Restoring Peace

This is what I’ve got at the moment. It’s a work in progress, if you can see things to add or fine tune, please do pile in to the comments section.

1) Recognise the problem. A peace that is based on pretending all is well, is an illusion and not worth having. Name it, admit it, call it what it is. If this makes you feel hurt and angry, then let that wash over you. If possible, try not to go and vent that at someone, even if you think it was their fault. (No, my track record is not great on that score.)

2) Work out how the problem came to be. Try not to take assumptions into this process. Look for clear, verifiable evidence. When things go wrong, there is usually a process, and it is seldom all one person’s fault. Look hard at your own behaviour and thinking, if you could have done better, own it. This will help a lot with stage three…

3) Sort out the things you have got wrong. There is no point going and getting angry with people who you feel have harmed you or caused trouble. If they did not mean it, they will be needlessly hurt, if they did, they won’t give a shit, or will use it as an opportunity to hurt you again.

4) If you say ‘I got this bit wrong’ it is easier for other people to admit their mistakes, too. If you are dealing with someone who cares about you at all, or is passably sane, starting by owning the bits you got wrong (even if it’s not having been clear enough why you were upset) opens a dialogue without being too aggressive. It is possible to move forward from here.

5) Accept that other people make mistakes. If they made those mistakes honestly, not out of malice, they will want to put things right and you can progress. If they meant to hurt you, there is nothing you can do but walk away. Genuine care and love can overcome human error. Genuinely psychotic inclinations cannot be fixed. You find out who people are when you go through this process.

Of course it would have been so much cleverer if I’d sat down at the start of last week and worked this out as a logical issue, rather than finding it through a messy process of getting things wrong, losing my temper more than once and testing several relationships to near breaking point. But this is the thing, where there is real care, even this can be worked through. People get upset, flail, lose their tempers, mess up, make poor choices, get angry for the right reasons, the wrong reasons, and all of that. We all do that to some degree. Most of the time, that can be got past, with a bit of care, a bit of willingness to drop guard, lower pride. To those of you who went through the fire with me last week, my thanks. You are much loved and valued. To those of you I need to work things through with still, please note I have a better strategy in place than I did and will probably be a lot easier to work with as a consequence. To those of you who can only do blame and anger, farewell, there is simply no time and place in my life for that.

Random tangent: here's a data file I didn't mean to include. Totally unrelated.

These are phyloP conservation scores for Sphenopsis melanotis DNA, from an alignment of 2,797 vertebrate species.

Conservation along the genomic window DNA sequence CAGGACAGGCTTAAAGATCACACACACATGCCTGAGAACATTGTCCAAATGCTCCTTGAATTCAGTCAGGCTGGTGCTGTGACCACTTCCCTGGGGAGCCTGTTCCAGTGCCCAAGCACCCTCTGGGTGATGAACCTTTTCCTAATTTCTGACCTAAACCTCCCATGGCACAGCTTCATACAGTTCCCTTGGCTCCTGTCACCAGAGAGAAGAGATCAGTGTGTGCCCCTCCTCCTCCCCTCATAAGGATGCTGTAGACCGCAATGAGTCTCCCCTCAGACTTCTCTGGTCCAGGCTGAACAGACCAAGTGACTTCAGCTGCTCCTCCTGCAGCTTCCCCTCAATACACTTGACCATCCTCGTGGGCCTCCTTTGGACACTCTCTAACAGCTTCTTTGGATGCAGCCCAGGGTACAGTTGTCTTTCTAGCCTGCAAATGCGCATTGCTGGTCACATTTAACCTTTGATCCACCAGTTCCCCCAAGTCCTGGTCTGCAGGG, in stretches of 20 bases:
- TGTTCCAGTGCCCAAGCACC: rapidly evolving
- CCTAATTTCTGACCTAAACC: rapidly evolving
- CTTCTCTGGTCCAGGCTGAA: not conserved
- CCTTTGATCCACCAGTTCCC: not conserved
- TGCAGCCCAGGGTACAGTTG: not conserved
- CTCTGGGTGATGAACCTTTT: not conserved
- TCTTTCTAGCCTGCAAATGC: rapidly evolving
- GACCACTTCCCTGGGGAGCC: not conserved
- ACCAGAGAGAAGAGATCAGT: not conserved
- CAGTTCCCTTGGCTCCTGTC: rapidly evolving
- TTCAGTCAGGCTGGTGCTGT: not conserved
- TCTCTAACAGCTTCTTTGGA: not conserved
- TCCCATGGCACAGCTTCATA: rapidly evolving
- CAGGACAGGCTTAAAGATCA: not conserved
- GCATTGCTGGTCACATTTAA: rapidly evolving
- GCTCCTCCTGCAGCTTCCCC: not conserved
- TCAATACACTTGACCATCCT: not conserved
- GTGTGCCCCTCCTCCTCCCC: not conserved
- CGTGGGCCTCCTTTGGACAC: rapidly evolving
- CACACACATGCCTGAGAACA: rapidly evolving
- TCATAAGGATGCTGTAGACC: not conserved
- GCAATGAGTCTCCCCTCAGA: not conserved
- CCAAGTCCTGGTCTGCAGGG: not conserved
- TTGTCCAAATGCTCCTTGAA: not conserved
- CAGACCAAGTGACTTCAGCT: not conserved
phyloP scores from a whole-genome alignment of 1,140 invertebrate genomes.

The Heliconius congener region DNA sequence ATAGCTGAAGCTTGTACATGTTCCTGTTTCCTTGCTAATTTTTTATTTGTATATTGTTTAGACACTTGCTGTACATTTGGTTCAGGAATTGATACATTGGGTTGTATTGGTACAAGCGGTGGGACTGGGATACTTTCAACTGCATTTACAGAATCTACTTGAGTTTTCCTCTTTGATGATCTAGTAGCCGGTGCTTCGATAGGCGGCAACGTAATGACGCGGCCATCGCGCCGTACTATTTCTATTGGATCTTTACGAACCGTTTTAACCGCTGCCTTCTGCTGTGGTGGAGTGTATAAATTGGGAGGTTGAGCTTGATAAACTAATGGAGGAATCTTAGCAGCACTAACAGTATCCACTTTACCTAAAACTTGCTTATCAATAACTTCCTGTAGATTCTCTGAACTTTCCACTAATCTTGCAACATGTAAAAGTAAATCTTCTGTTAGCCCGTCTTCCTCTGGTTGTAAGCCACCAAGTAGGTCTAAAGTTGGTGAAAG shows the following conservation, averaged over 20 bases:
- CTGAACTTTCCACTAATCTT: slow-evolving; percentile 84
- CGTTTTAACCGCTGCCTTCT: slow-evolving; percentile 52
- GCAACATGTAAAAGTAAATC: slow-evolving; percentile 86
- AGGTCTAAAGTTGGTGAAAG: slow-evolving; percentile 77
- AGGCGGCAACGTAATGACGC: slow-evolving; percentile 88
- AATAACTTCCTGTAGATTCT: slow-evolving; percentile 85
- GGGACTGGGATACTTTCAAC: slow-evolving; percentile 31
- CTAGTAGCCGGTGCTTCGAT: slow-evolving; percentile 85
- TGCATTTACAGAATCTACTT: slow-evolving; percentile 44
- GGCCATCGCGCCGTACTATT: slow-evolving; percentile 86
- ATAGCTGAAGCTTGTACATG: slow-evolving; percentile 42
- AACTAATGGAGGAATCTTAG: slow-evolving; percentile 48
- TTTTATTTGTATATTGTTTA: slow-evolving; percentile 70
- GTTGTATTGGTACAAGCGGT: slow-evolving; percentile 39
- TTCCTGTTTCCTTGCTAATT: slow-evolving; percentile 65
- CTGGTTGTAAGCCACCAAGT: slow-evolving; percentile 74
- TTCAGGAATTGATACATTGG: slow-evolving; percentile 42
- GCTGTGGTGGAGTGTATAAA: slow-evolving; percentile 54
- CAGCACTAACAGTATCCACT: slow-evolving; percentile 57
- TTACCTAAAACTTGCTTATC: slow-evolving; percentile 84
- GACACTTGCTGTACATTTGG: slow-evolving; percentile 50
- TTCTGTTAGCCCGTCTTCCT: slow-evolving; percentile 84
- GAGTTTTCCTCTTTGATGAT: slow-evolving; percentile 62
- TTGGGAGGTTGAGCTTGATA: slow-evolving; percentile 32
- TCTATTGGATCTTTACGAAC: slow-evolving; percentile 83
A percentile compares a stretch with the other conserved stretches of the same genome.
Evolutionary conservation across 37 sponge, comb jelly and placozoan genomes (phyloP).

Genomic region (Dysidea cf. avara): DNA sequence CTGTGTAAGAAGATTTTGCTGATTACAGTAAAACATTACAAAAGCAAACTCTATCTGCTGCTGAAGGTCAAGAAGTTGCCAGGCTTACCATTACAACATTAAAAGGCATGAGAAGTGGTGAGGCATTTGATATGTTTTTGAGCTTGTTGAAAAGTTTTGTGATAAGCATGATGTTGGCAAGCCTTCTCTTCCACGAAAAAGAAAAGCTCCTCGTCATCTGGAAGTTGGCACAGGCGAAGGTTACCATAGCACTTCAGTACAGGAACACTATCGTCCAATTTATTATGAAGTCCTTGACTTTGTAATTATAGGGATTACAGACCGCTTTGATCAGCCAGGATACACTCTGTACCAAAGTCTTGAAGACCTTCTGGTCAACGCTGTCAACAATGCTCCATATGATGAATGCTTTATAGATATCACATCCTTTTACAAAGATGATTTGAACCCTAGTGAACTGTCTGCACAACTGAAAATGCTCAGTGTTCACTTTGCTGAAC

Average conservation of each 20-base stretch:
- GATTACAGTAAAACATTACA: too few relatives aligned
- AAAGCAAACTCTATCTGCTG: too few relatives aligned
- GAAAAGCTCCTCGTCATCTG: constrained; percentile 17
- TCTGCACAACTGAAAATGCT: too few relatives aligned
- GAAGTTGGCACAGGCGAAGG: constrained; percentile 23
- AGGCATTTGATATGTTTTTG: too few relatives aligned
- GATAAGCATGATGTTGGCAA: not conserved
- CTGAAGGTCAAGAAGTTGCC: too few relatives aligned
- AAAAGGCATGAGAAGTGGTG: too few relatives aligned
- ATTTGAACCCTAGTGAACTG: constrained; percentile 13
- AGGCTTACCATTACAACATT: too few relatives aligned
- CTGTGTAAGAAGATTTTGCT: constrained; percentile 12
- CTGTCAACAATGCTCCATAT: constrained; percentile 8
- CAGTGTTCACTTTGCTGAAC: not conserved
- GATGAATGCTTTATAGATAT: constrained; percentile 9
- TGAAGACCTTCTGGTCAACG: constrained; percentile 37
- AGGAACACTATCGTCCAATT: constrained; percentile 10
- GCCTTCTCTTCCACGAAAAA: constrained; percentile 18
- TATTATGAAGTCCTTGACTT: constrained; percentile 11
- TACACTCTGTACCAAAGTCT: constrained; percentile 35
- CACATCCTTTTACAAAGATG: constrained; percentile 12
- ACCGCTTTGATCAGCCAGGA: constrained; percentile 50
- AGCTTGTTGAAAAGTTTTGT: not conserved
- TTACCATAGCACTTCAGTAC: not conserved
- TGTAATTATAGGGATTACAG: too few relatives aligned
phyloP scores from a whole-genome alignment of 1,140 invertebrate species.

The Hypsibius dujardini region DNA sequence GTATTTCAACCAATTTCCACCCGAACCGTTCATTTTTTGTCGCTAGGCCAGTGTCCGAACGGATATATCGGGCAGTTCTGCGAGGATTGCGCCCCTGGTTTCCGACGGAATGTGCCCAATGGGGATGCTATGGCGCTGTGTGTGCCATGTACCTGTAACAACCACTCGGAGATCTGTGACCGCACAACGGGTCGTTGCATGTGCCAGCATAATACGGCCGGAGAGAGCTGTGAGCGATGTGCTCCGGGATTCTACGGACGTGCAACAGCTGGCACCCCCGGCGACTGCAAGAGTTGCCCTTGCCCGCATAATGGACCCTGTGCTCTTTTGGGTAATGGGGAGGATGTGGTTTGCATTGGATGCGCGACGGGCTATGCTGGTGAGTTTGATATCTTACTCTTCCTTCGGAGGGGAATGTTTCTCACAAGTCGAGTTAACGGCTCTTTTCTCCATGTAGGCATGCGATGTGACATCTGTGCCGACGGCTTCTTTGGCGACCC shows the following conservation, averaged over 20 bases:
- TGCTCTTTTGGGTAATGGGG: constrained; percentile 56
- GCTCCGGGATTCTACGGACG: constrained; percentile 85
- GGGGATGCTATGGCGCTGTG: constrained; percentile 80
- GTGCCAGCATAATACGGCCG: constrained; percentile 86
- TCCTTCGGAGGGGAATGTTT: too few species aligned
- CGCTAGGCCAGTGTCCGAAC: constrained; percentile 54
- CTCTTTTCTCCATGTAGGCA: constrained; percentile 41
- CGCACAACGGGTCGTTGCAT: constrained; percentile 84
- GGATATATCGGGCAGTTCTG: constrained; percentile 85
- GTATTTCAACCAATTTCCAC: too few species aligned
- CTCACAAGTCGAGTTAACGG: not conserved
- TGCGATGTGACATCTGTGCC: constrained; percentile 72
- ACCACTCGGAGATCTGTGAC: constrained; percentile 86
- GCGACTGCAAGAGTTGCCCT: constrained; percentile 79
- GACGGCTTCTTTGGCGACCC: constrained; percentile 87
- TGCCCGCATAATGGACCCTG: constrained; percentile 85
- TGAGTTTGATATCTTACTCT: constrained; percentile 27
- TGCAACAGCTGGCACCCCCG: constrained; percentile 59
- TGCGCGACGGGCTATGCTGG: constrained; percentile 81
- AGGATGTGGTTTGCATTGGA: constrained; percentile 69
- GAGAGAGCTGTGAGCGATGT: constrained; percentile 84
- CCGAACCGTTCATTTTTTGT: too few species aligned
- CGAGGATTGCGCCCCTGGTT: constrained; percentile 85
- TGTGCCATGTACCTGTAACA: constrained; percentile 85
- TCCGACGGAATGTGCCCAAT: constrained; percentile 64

Peace can only be restored where there is genuine good will and a true desire for peace. If you’re keeping score or want to come out winning, peace is impossible, and I’m not going to play.

About Nimue Brown

Druid, author, dreamer, folk enthusiast, parent, polyamourous animist, ant-fash, anti-capitalist, bisexual steampunk. Drinker of coffee, maker of puddings. Exploring life as a Pagan, seeking good and meaningful ways to be, struggling with mental health issues and worried about many things. View all posts by Nimue Brown

4 responses to “Restoring Peace

  • Ktula/Woodfox

    I love it. Especially that you encourage people to accept the consequences of their own actions, even if that means accepting blame where they were wrong. Too often we play the victim role in this society and focus on forgiving those that wronged us (a valuable thing, for sure) but we forget what to do after that, and that is accepting our own role and learning to forgive ourselves. Sometimes the person who has been wronged perceives themselves as having been on the right side of things, which isn’t always the case. It’s not usually so simple and often the one we think has wronged us has themselves been wronged. Being a big enough person to accept one’s own role in a given situation and say I’m Sorry is hard, but gets easier with practice. I am grateful for the times I’ve had to learn this one (over and over).

  • ladyimbrium

    This is very even handed. I like it.

  • Raven Seven

    Having been in a not dissimilar situation myself last year I decided just to let go. My criteria was ‘who would contact me to say “How are you?”‘ I felt that by letting go I would not upset anyone as nothing would be said and that my real friends would get in touch in any case. And, lo and behold, out of ten people, four contacted me to ask how I was. The rest, including friends of 35 years, I never heard from again. So the long and the short of it was that it was my efforts that had been holding those friendships together. Whilst being a bitter pill, it did teach me who wanted me in their lives. And do you know what, to this day nothing untoward has been said by anyone about anything. Weird world!

    • Nimue Brown

      Some of us (well, me at any rate) are far too easily convinced that we aren’t wanted, which complicates matters, but where you know your people I can see the method you’ve taken would perhaps take you forward into relationships that are not so high maintenance.

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